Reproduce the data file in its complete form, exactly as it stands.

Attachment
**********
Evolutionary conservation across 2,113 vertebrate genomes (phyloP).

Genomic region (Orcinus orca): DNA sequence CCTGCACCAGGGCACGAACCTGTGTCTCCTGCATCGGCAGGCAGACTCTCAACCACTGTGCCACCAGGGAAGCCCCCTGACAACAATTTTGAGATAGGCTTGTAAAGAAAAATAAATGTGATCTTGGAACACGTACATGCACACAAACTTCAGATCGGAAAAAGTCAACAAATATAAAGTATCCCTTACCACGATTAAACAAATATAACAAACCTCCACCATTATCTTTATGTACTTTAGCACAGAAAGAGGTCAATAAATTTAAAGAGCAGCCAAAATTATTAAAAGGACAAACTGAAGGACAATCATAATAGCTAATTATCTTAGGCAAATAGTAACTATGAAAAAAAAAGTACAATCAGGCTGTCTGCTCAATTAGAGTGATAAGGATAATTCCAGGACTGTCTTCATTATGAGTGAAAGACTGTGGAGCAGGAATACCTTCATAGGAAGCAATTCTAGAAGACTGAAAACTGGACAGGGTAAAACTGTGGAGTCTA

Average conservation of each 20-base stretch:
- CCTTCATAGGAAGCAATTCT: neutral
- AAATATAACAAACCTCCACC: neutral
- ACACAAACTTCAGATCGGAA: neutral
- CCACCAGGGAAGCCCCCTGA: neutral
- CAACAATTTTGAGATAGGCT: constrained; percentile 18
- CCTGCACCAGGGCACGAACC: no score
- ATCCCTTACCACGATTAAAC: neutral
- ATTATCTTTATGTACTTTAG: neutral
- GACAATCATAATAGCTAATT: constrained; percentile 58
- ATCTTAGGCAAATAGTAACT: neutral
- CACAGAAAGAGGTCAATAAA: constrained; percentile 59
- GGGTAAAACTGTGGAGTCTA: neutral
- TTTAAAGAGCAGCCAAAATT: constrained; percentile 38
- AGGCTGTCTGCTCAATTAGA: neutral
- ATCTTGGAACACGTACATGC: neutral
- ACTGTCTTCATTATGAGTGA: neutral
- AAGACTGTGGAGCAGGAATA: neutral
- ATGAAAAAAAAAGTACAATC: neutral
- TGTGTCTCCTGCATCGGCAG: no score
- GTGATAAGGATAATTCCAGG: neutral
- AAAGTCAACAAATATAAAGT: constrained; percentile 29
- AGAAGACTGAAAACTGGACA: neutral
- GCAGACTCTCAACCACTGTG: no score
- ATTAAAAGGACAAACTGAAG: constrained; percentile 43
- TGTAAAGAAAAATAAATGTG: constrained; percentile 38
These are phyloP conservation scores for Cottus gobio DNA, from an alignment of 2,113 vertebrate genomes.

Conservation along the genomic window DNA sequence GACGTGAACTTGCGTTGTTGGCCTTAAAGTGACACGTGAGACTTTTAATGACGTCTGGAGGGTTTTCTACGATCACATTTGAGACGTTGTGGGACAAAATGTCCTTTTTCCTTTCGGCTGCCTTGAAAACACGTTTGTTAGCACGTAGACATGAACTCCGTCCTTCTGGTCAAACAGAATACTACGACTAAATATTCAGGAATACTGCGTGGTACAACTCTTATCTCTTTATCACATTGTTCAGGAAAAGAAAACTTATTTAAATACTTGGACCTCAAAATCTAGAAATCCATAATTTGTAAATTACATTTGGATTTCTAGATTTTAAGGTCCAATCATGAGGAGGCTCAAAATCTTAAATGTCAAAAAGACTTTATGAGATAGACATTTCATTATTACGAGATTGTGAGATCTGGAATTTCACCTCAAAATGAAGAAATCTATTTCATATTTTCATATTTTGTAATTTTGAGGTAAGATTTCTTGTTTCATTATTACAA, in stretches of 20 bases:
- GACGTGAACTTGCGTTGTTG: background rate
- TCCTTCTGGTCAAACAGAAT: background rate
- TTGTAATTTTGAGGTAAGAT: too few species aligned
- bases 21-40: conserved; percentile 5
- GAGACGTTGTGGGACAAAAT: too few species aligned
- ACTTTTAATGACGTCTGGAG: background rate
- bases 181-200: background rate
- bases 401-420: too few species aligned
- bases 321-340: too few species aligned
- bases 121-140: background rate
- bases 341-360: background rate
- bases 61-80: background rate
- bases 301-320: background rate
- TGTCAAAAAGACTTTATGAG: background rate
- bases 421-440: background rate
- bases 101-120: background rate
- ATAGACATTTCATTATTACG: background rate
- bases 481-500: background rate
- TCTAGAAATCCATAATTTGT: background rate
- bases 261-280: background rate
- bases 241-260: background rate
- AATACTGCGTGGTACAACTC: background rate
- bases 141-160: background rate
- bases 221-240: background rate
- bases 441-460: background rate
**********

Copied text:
Evolutionary conservation across 2,113 vertebrate genomes (phyloP).

Genomic region (Orcinus orca): DNA sequence CCTGCACCAGGGCACGAACCTGTGTCTCCTGCATCGGCAGGCAGACTCTCAACCACTGTGCCACCAGGGAAGCCCCCTGACAACAATTTTGAGATAGGCTTGTAAAGAAAAATAAATGTGATCTTGGAACACGTACATGCACACAAACTTCAGATCGGAAAAAGTCAACAAATATAAAGTATCCCTTACCACGATTAAACAAATATAACAAACCTCCACCATTATCTTTATGTACTTTAGCACAGAAAGAGGTCAATAAATTTAAAGAGCAGCCAAAATTATTAAAAGGACAAACTGAAGGACAATCATAATAGCTAATTATCTTAGGCAAATAGTAACTATGAAAAAAAAAGTACAATCAGGCTGTCTGCTCAATTAGAGTGATAAGGATAATTCCAGGACTGTCTTCATTATGAGTGAAAGACTGTGGAGCAGGAATACCTTCATAGGAAGCAATTCTAGAAGACTGAAAACTGGACAGGGTAAAACTGTGGAGTCTA

Average conservation of each 20-base stretch:
- CCTTCATAGGAAGCAATTCT: neutral
- AAATATAACAAACCTCCACC: neutral
- ACACAAACTTCAGATCGGAA: neutral
- CCACCAGGGAAGCCCCCTGA: neutral
- CAACAATTTTGAGATAGGCT: constrained; percentile 18
- CCTGCACCAGGGCACGAACC: no score
- ATCCCTTACCACGATTAAAC: neutral
- ATTATCTTTATGTACTTTAG: neutral
- GACAATCATAATAGCTAATT: constrained; percentile 58
- ATCTTAGGCAAATAGTAACT: neutral
- CACAGAAAGAGGTCAATAAA: constrained; percentile 59
- GGGTAAAACTGTGGAGTCTA: neutral
- TTTAAAGAGCAGCCAAAATT: constrained; percentile 38
- AGGCTGTCTGCTCAATTAGA: neutral
- ATCTTGGAACACGTACATGC: neutral
- ACTGTCTTCATTATGAGTGA: neutral
- AAGACTGTGGAGCAGGAATA: neutral
- ATGAAAAAAAAAGTACAATC: neutral
- TGTGTCTCCTGCATCGGCAG: no score
- GTGATAAGGATAATTCCAGG: neutral
- AAAGTCAACAAATATAAAGT: constrained; percentile 29
- AGAAGACTGAAAACTGGACA: neutral
- GCAGACTCTCAACCACTGTG: no score
- ATTAAAAGGACAAACTGAAG: constrained; percentile 43
- TGTAAAGAAAAATAAATGTG: constrained; percentile 38
These are phyloP conservation scores for Cottus gobio DNA, from an alignment of 2,113 vertebrate genomes.

Conservation along the genomic window DNA sequence GACGTGAACTTGCGTTGTTGGCCTTAAAGTGACACGTGAGACTTTTAATGACGTCTGGAGGGTTTTCTACGATCACATTTGAGACGTTGTGGGACAAAATGTCCTTTTTCCTTTCGGCTGCCTTGAAAACACGTTTGTTAGCACGTAGACATGAACTCCGTCCTTCTGGTCAAACAGAATACTACGACTAAATATTCAGGAATACTGCGTGGTACAACTCTTATCTCTTTATCACATTGTTCAGGAAAAGAAAACTTATTTAAATACTTGGACCTCAAAATCTAGAAATCCATAATTTGTAAATTACATTTGGATTTCTAGATTTTAAGGTCCAATCATGAGGAGGCTCAAAATCTTAAATGTCAAAAAGACTTTATGAGATAGACATTTCATTATTACGAGATTGTGAGATCTGGAATTTCACCTCAAAATGAAGAAATCTATTTCATATTTTCATATTTTGTAATTTTGAGGTAAGATTTCTTGTTTCATTATTACAA, in stretches of 20 bases:
- GACGTGAACTTGCGTTGTTG: background rate
- TCCTTCTGGTCAAACAGAAT: background rate
- TTGTAATTTTGAGGTAAGAT: too few species aligned
- bases 21-40: conserved; percentile 5
- GAGACGTTGTGGGACAAAAT: too few species aligned
- ACTTTTAATGACGTCTGGAG: background rate
- bases 181-200: background rate
- bases 401-420: too few species aligned
- bases 321-340: too few species aligned
- bases 121-140: background rate
- bases 341-360: background rate
- bases 61-80: background rate
- bases 301-320: background rate
- TGTCAAAAAGACTTTATGAG: background rate
- bases 421-440: background rate
- bases 101-120: background rate
- ATAGACATTTCATTATTACG: background rate
- bases 481-500: background rate
- TCTAGAAATCCATAATTTGT: background rate
- bases 261-280: background rate
- bases 241-260: background rate
- AATACTGCGTGGTACAACTC: background rate
- bases 141-160: background rate
- bases 221-240: background rate
- bases 441-460: background rate